Waking up at 4 was difficult. It was cold, early, and pitch black. We began our hike up the wall. It was incredibly trecherous. We had no light, and were feeling our way along a footpath littered with rocks and such. On one side was a steeply climbing slope covered in brambles and thick trees, on the other side an abyss into dark nothingness. Tripping was common. Our guide looked like he was 60-70 years old, and he bounded the whole way up, not even stopping for breath despite the extreme steepness. As we got to the harder parts of the hike, luckily, it started to get a bit lighter. This was absolutely important, as at some points we were quite literally crawling up the slope. So much for switchbacks - the rule of this illegal-to-climb mountain is to grab the tree above you and drag yourself through the mud up to the next tree, because it's a bit too steep to walk. Making it to the top was so worth it though - it was one of the most beautiful things I've ever seen. I ended up finishing the hike on my own, the group I was with was climbing too slow. As I started to clear the treeline, the view was incredible. I had to stop every once in a while to catch my breath, and to capture the sight of the valley below on camera. At the top we all grabbed spots on the rocks next to the watchtower to settle in and watch the sunrise. The hight and sheer drop to all sides of this tower is extreme. You would think there would be no need for a tower - or wall - there because it's practically unclimbable on the Chinese side without a rappel line. The Chinese though this too - until 8 crazy Mongolians managed to make the climb, kill a bunch of Chinese, take their cows, and get away with it. I couldn't help thinking of those guys on my way up, unassisted like I was by a path and a guide.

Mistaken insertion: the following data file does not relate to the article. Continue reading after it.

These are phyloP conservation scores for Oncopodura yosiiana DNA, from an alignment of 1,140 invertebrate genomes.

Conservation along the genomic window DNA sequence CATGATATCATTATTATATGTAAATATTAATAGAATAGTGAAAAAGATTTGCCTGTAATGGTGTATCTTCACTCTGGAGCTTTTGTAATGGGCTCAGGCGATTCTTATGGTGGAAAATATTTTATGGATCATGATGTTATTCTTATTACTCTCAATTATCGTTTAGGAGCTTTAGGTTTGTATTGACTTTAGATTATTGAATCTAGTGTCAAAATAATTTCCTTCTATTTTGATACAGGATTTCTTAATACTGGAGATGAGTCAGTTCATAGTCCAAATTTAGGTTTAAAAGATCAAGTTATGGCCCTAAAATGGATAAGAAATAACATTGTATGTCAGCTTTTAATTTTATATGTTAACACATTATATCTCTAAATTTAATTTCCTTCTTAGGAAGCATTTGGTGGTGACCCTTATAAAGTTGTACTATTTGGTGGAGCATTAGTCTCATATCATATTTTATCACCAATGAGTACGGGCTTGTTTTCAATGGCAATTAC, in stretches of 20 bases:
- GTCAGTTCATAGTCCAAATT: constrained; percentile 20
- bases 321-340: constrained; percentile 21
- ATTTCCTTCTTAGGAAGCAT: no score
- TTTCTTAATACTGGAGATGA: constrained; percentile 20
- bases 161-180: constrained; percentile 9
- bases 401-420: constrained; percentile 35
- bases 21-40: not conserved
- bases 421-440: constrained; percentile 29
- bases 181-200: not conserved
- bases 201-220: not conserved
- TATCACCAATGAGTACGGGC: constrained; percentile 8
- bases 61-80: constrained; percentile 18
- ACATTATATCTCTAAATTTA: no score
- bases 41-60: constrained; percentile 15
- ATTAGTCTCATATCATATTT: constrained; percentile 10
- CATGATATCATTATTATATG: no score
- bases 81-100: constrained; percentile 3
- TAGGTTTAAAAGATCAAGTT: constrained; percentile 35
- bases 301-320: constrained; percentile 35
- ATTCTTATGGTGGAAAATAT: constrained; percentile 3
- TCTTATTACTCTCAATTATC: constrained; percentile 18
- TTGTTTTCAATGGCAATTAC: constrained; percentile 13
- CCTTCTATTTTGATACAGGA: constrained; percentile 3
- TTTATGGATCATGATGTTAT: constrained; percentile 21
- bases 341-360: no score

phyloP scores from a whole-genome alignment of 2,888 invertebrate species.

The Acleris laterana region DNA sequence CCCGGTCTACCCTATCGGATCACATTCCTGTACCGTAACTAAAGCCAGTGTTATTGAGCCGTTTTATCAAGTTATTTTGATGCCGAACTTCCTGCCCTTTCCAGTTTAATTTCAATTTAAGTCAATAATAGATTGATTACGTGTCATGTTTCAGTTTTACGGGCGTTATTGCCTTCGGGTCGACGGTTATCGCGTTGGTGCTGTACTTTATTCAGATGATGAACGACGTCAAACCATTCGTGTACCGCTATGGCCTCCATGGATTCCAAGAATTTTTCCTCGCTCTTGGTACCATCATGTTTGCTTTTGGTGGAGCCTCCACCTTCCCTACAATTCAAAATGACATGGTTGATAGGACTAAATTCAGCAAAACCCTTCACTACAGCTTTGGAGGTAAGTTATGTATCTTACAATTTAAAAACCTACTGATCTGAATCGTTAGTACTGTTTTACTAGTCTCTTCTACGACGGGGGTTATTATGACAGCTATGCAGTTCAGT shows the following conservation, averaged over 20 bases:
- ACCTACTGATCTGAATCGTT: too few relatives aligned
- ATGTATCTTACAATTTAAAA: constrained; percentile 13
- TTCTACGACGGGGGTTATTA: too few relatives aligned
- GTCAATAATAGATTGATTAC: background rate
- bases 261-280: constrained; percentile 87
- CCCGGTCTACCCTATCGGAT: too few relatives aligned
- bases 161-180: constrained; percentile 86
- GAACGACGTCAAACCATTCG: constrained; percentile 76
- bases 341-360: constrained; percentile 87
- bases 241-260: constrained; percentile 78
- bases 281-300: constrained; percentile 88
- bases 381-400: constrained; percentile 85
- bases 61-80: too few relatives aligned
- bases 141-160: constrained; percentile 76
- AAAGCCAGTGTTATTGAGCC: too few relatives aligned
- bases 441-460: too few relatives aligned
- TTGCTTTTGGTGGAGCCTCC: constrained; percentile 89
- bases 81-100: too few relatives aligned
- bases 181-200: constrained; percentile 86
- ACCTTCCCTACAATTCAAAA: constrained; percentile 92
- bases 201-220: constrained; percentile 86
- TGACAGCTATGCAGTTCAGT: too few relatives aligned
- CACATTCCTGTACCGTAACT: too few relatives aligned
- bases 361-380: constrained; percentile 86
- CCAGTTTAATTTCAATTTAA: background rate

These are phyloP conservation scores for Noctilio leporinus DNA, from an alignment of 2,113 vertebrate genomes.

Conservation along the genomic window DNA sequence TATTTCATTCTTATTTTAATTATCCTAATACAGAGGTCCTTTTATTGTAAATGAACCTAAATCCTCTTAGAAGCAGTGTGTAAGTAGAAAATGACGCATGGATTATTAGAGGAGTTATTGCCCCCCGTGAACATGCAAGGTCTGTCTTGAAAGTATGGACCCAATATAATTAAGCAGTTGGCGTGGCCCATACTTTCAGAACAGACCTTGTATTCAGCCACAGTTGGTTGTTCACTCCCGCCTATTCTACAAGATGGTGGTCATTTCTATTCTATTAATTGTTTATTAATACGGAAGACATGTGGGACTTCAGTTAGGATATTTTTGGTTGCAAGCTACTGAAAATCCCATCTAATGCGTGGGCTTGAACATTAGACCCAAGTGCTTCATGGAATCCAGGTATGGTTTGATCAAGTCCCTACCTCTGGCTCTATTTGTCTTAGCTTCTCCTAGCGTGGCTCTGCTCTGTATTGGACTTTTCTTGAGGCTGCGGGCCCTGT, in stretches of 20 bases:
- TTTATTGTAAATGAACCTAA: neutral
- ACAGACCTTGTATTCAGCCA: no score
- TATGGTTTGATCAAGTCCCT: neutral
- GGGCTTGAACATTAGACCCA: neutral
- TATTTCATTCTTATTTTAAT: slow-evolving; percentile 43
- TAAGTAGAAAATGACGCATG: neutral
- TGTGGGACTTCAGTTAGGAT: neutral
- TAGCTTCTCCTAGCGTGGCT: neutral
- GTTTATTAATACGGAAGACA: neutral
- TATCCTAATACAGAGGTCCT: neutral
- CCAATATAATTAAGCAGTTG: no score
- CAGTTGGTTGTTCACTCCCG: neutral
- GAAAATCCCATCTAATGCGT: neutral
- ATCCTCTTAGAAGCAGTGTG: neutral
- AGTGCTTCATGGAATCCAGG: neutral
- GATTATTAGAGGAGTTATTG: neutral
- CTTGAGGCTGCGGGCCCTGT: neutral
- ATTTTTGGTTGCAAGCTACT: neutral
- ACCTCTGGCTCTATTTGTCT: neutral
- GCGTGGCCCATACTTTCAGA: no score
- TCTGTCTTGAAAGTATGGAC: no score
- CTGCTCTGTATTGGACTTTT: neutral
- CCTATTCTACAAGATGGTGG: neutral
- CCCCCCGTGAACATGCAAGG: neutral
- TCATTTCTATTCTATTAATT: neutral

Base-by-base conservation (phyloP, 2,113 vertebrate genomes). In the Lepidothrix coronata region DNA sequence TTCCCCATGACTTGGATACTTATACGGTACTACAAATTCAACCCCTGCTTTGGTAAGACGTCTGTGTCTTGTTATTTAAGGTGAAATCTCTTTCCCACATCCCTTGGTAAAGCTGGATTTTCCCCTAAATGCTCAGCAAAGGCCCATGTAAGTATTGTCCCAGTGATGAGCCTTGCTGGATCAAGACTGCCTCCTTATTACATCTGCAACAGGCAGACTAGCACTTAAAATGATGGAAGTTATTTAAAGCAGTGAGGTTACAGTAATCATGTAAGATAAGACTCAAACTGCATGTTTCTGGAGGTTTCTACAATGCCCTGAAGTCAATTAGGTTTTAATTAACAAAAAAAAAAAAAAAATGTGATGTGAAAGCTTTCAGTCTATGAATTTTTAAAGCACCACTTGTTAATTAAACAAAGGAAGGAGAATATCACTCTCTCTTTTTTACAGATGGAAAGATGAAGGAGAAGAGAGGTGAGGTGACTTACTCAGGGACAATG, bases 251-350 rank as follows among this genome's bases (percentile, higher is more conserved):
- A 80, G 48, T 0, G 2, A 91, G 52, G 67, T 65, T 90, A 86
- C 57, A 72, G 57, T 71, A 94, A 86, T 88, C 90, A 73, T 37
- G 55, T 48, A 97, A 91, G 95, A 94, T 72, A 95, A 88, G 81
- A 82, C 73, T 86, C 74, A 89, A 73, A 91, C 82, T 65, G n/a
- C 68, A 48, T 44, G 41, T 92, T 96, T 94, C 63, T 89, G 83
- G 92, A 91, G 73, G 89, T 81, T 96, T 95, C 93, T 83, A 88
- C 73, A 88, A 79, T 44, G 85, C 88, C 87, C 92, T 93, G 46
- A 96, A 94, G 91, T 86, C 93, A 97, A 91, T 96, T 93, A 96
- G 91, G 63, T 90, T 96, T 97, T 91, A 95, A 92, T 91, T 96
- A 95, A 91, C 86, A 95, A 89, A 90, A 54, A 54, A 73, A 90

Anyways, the sunrise was gorgeous. You could actually see the sun moving up and over the mountains. I took a video, but it hardly does it justice. I understand now why so many people have found that place, and that moment, so inspirational.

And there were so many mountains! American mountain ranges can hardly compare to Chinese ones. I think it's because the Chinese ranges are bigger, more rugged, and, for lack of a better word, spinier. I'm really upset that not many of my pictures came out well. Because of the low light, I needed a really high exposure, but I had no tripod and my hands are not steady.

After the sunrise a handful of us hiked over to the neighboring peak in the direction of the tiger's back ridge for a view back at the watchtower. This peak was a bit lower, but provided an even more amazing view. I really cant even describe it.

The hike back down was just as extreme as going up. We had to use the trees again, literally choosing a tree, falling on it, and then repeating the process all the way down. Our guide was behind those of us in the front on the way down, but eveytime we got to an intersection we would just wait a few minutes for his dog (who made the hike up and has the amusing name of PeePee) to come find us and show us the way. PeePee is the Lassie of China.

Around 8 we settled back into our house's courtyard again for breakfast. Corn zhou, corn bread, boiled eggs. It was delicious. I'm a huge fan of corn zhou, especially with a bit of sugar.

To get down to where our bus was able to drive to, we had to either hike down a trail on the other (China) side of the wall, or take a zip line over a ravine and then a boat to the bus. Clearly I opted for the latter. The zip line was amazing amounts of fun and totally worth the 30 kuai. There really is nothing like zooming over a ravine under the great wall tied to nothing but a rusty wire.

In sum, the Great Wall was gorgeous, and if you get the opportunity to make it out to Simatai, you should absolutely not turn it down. Also, if anyone would like to make it back to the wall to camp out, let me know (because it's still on my to do list).


1 comment:

  1. Gorgeous pictures. I miss the Great Wall so much. I've always wanted to camp there. I'm so glad you're going on all these amazing adventures. Je suis jaloux.